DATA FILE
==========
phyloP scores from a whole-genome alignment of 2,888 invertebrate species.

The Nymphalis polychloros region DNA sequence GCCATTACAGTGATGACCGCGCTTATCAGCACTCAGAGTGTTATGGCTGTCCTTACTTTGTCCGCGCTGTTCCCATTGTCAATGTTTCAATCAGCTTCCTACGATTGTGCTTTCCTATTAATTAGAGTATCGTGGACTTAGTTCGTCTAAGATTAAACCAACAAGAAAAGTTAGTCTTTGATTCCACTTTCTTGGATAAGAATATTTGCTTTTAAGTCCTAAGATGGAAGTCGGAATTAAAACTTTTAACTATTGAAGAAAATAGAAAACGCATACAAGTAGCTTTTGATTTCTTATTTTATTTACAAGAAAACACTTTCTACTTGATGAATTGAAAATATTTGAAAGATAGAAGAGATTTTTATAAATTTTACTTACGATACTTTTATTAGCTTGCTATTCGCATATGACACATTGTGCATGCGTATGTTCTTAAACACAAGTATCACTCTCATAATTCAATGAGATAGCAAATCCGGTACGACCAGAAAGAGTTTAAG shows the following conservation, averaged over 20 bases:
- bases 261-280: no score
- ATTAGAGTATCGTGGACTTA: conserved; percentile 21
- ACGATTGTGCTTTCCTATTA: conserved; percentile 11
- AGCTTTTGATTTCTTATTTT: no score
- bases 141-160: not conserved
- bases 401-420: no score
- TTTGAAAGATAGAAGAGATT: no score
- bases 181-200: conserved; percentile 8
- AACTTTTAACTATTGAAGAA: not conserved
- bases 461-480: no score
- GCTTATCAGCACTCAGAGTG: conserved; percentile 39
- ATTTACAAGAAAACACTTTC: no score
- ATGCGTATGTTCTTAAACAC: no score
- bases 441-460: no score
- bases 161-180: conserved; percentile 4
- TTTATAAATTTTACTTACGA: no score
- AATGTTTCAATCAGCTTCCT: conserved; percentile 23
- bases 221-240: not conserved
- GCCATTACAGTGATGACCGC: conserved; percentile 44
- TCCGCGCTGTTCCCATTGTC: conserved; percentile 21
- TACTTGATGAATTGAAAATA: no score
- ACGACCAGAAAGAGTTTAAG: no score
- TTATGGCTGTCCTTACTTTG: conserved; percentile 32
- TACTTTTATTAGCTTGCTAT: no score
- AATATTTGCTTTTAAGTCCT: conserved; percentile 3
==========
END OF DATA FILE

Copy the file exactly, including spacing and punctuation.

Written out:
phyloP scores from a whole-genome alignment of 2,888 invertebrate species.

The Nymphalis polychloros region DNA sequence GCCATTACAGTGATGACCGCGCTTATCAGCACTCAGAGTGTTATGGCTGTCCTTACTTTGTCCGCGCTGTTCCCATTGTCAATGTTTCAATCAGCTTCCTACGATTGTGCTTTCCTATTAATTAGAGTATCGTGGACTTAGTTCGTCTAAGATTAAACCAACAAGAAAAGTTAGTCTTTGATTCCACTTTCTTGGATAAGAATATTTGCTTTTAAGTCCTAAGATGGAAGTCGGAATTAAAACTTTTAACTATTGAAGAAAATAGAAAACGCATACAAGTAGCTTTTGATTTCTTATTTTATTTACAAGAAAACACTTTCTACTTGATGAATTGAAAATATTTGAAAGATAGAAGAGATTTTTATAAATTTTACTTACGATACTTTTATTAGCTTGCTATTCGCATATGACACATTGTGCATGCGTATGTTCTTAAACACAAGTATCACTCTCATAATTCAATGAGATAGCAAATCCGGTACGACCAGAAAGAGTTTAAG shows the following conservation, averaged over 20 bases:
- bases 261-280: no score
- ATTAGAGTATCGTGGACTTA: conserved; percentile 21
- ACGATTGTGCTTTCCTATTA: conserved; percentile 11
- AGCTTTTGATTTCTTATTTT: no score
- bases 141-160: not conserved
- bases 401-420: no score
- TTTGAAAGATAGAAGAGATT: no score
- bases 181-200: conserved; percentile 8
- AACTTTTAACTATTGAAGAA: not conserved
- bases 461-480: no score
- GCTTATCAGCACTCAGAGTG: conserved; percentile 39
- ATTTACAAGAAAACACTTTC: no score
- ATGCGTATGTTCTTAAACAC: no score
- bases 441-460: no score
- bases 161-180: conserved; percentile 4
- TTTATAAATTTTACTTACGA: no score
- AATGTTTCAATCAGCTTCCT: conserved; percentile 23
- bases 221-240: not conserved
- GCCATTACAGTGATGACCGC: conserved; percentile 44
- TCCGCGCTGTTCCCATTGTC: conserved; percentile 21
- TACTTGATGAATTGAAAATA: no score
- ACGACCAGAAAGAGTTTAAG: no score
- TTATGGCTGTCCTTACTTTG: conserved; percentile 32
- TACTTTTATTAGCTTGCTAT: no score
- AATATTTGCTTTTAAGTCCT: conserved; percentile 3